This post was edited and updated in October 2022.
Having a strong core could literally make the difference between being injured and being a healthy runner. For me, keeping up with my core strength has been the single most important thing I’ve done for my running. Since starting core work, I’ve been more efficient as a runner because I’m stronger and more efficient, largely in part to how strong my core is.
Why I Started Core Strength
I started doing core in college and every week I found myself getting stronger and able to run more mileage. These exercises helped strengthen my abs, back, hamstrings, glutes, and everything in between! In high school, I was a runner who could only handle 30-40 miles per week. Once moving to college, I was asked to run 50-70 miles per week, every single week. Undoubtedly, having a strong core was a huge contributing factor to the success I had in college.
One of the reasons why I love doing core so much is because it helps with my balance and being stable. I am able to do single leg (or single side) exercises with little to no problem because of the years and years of practice doing core. Continuing to do this core routine has translated very well to how I run. As a scrawny high school runner, this is exactly what I lacked, and adding core into my routine greatly improved my ability to withstand the extra running I needed to do to be successful in college and beyond.
Why Core Strength Is Good For You
Core strength is really good for you, as a runner, because running is a series of single-leg motions, repeated over and over again. When you are running, being stable and having a strong core keeps you upright. A strong core creates power and leads to efficiency.
Benefits of Core Work
The bad news is that you are not going to get six-pack abs. The good news is that you’ll be able to sustain your pace for longer without getting tired and breaking your running form. Because you are efficient and your core is strong, your body isn’t breaking down and you’re not wasting energy with inefficient motion.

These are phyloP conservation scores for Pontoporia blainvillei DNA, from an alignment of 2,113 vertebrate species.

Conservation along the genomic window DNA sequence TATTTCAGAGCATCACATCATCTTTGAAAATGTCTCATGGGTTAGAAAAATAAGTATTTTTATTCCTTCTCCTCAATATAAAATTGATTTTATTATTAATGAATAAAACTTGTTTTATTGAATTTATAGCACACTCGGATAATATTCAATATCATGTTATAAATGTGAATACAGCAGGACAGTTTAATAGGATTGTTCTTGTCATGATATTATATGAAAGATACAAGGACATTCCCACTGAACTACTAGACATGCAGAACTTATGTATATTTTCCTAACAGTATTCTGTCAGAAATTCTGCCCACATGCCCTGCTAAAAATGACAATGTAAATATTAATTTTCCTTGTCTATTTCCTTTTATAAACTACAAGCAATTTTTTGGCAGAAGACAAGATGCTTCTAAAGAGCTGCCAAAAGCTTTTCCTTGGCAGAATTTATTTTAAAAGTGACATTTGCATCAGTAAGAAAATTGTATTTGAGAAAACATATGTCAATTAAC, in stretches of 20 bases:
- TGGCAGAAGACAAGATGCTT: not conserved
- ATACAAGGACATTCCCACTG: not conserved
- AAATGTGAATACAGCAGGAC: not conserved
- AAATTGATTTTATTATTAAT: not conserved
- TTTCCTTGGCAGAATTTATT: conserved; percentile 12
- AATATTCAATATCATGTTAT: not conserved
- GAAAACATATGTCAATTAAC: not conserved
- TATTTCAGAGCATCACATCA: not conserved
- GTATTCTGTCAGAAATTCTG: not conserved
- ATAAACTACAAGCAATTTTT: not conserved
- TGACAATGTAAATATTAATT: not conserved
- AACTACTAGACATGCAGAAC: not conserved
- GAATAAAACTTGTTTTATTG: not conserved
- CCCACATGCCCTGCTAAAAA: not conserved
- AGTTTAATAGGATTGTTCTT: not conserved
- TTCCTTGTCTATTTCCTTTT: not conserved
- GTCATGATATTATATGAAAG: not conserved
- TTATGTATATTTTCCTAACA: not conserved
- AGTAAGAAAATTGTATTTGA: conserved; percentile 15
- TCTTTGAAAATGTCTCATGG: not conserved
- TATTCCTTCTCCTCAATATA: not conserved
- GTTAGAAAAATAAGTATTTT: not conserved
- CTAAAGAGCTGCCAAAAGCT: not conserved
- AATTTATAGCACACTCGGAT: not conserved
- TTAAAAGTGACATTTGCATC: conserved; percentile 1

How Often I Do Core
Since I’ve been doing core for more than 18 years at this point, I don’t need to do every drill every week. In a two-week period, I’ll hit every exercise.
For those just starting out with a core routine, I would aim to run through the routine once or twice per week, keeping the amount of time you spend on each rep short. As you get stronger, you can add time to each different exercise you do. Once you become proficient at each exercise, you can then add modifications to make it more difficult.
If you tend to be on the weaker side, keep the time you spend working really short. It is better to do shorter reps with good form, rather than longer reps with bad form.
The 5 Exercises I Do
The first thing you should know about these exercises is that they should be done slowly. There is no benefit to doing these exercises fast as you’ll find much more progress and success the slower you go through the motions.
The 5 different exercises I do are listed below:
Side Plank (both sides)
Modifications and Variations
Once you become really strong and proficient at doing the core routine, then you can start adding variations to make the exercise multi-planar (moving in multiple planes).
For example, when you’re doing planks, you can add twists or rocking motions to engage your core even more.
If you’re looking for a pdf with the drills and exercises, you can fill out the form and I’ll send you a copy. You’ll be added to my weekly running newsletter where you’ll get additional tips on how to improve your running.